Beavers to become protected species under new legislation

Beavers are to be given legal protection in Scotland, it has been announced.

The Scottish Government confirmed that legislation will be brought in to add beavers to a European list for protected species of animals.

There have been calls, including from the Scottish Wildlife Trust, for the animals to be included on the list.

A consultation in October last year received more than 500 responses, with a majority (83%) supporting the move.

The law will mean that, from May, shooting will only be allowed under licence, which will be managed by Scottish Natural Heritage (SNH).

All licences will be issued in accordance with the law on European Protected Species.

Beavers became extinct in Britain in the 16th century, mainly due to over-hunting.

However, between 2009 and 2014, sixteen Eurasian beavers were successfully introduced to Knapdale Forest, Argyll and Bute, with the benefits and impacts being independently monitored by SNH.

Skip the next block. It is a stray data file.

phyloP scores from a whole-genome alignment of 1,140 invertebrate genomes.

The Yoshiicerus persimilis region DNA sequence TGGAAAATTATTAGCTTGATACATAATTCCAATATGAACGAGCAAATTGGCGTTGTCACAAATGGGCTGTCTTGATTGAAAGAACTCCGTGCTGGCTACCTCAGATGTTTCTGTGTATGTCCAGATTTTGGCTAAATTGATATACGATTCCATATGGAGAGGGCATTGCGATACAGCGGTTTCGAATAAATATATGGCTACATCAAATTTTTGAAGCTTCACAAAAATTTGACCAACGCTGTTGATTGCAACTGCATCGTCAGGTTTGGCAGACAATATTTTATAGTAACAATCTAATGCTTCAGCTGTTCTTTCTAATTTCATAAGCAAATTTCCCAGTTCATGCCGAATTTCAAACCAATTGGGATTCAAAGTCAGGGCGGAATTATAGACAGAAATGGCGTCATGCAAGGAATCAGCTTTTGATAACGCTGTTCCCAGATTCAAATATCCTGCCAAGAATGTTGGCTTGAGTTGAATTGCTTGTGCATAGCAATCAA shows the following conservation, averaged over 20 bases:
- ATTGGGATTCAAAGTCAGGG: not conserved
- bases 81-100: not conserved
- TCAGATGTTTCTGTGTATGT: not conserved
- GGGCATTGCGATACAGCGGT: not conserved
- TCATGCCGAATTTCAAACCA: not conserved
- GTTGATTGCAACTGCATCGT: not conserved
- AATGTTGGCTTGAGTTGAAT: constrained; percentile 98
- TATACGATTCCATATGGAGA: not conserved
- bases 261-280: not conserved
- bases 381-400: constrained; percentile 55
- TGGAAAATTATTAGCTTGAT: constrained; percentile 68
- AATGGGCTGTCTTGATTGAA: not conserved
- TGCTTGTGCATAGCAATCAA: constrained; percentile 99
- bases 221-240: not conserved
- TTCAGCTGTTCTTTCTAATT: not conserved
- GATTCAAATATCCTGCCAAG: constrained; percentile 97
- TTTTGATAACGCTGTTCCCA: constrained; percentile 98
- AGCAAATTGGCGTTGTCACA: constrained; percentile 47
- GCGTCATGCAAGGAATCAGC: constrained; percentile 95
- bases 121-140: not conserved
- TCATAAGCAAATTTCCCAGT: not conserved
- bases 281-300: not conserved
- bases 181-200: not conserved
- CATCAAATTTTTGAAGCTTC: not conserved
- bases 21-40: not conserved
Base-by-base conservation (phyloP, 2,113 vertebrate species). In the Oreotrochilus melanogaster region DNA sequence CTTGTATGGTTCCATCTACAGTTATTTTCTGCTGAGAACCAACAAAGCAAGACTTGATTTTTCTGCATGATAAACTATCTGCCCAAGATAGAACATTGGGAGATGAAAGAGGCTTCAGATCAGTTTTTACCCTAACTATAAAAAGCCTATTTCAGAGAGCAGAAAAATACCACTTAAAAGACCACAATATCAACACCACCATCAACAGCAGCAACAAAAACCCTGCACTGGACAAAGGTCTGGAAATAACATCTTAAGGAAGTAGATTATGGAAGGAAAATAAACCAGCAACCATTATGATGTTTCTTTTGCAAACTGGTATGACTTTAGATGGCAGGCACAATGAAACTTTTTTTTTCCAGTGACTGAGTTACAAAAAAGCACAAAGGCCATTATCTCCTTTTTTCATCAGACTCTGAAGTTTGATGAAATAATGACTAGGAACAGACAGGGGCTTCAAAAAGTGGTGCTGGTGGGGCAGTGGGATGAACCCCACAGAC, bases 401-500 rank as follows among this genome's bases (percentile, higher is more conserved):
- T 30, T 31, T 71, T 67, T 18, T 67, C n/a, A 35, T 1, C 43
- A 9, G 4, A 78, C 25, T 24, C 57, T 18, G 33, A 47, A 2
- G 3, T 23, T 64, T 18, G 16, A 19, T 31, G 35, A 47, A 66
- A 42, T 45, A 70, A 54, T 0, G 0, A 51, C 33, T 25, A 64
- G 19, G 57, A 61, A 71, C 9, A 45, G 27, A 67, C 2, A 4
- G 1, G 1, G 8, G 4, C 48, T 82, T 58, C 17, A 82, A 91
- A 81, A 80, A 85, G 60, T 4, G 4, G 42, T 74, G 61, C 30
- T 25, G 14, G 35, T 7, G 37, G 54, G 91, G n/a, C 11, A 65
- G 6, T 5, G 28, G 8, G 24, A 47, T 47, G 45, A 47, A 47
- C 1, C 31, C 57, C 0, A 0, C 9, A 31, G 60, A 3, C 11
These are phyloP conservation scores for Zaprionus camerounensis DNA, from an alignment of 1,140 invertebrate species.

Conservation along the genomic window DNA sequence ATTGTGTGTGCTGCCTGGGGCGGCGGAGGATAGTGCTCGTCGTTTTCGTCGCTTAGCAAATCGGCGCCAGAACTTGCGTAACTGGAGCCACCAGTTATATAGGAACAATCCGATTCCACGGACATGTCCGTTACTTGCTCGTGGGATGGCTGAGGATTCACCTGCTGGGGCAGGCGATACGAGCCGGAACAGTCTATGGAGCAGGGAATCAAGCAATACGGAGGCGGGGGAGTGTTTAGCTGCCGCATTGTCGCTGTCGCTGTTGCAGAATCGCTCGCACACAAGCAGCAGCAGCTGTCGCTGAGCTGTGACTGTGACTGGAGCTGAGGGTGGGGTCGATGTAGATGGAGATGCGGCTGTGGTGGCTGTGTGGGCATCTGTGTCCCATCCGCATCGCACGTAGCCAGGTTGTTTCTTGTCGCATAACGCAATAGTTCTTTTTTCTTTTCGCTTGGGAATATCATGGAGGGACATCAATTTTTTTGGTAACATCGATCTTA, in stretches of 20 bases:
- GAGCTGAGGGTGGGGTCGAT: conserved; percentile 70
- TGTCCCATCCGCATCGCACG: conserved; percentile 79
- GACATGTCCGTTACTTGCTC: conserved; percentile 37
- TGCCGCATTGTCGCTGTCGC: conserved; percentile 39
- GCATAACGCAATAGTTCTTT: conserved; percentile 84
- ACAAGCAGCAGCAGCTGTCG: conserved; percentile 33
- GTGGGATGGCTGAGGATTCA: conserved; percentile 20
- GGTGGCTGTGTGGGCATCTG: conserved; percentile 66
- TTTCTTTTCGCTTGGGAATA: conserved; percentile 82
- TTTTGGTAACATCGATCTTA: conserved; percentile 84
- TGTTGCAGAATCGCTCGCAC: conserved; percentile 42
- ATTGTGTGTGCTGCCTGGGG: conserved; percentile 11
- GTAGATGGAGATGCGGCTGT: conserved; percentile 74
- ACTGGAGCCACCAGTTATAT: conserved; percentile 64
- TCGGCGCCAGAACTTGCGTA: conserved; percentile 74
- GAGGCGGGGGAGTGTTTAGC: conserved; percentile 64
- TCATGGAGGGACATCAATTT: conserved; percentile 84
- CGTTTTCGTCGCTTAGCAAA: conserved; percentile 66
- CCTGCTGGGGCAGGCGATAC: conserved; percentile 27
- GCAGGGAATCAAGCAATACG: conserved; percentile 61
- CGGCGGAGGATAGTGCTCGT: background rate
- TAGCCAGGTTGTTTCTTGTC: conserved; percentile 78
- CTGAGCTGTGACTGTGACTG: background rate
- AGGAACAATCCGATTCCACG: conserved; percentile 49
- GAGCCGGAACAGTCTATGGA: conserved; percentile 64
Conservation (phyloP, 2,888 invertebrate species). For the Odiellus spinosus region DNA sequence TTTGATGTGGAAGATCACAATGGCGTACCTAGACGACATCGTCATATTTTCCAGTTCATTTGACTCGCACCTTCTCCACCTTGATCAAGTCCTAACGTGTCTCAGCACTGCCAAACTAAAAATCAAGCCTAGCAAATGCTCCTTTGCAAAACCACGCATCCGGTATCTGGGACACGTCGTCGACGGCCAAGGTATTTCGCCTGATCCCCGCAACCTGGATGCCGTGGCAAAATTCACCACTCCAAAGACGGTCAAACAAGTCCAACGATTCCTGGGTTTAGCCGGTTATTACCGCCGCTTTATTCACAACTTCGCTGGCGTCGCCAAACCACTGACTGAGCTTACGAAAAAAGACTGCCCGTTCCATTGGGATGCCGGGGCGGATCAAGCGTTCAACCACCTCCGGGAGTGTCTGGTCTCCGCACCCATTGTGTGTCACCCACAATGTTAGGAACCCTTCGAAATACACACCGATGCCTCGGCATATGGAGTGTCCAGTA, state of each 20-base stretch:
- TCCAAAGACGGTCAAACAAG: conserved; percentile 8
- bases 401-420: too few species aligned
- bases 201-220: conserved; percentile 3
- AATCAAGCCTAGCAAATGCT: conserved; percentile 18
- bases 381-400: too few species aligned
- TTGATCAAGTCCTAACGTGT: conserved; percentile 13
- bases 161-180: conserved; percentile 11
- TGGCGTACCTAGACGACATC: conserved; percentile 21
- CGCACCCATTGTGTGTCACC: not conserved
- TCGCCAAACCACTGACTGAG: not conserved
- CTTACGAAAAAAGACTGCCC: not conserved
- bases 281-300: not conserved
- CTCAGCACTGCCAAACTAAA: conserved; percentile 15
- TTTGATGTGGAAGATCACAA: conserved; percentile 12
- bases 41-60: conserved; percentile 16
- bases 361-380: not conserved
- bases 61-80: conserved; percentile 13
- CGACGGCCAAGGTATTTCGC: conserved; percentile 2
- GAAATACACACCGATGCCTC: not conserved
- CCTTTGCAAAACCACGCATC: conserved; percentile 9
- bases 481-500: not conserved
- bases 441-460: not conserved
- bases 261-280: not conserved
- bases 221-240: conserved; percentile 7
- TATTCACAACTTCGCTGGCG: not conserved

Environment Secretary Roseanna Cunningham said: “The Scottish Government believes in the highest standards of animal welfare for both wild and domestic animals, and we felt it was high time that beavers enjoyed the same legal protection as other species like bats, dolphins, wildcats and otters.

“There are few species that have such a significant and, largely positive, influence on the health and function of our ecosystems. The importance of beavers to Scotland’s biodiversity is huge.

“However, we recognise that beavers can have a significant impact on farming, particularly in areas like Strathmore, which is why we have been working closely with farmers and partner agencies to establish management plans, as well as a licensing system for culling when there is no other alternative.”

SNH chief executive Francesca Osowska said: “We welcome this news from the Scottish Government.

“Beavers benefit nature, creating habitats such as ponds and wetlands where other species thrive, as well as alleviating flooding and improving water quality.

“But it will sometimes be necessary to minimise or prevent beavers’ impacts on farming, and other interests.

“In readiness for beavers’ protected species status, SNH has been working with a range of partners, including Scottish Government, farmer and conservation bodies, to produce a strategy for beavers’ sustainable future.”

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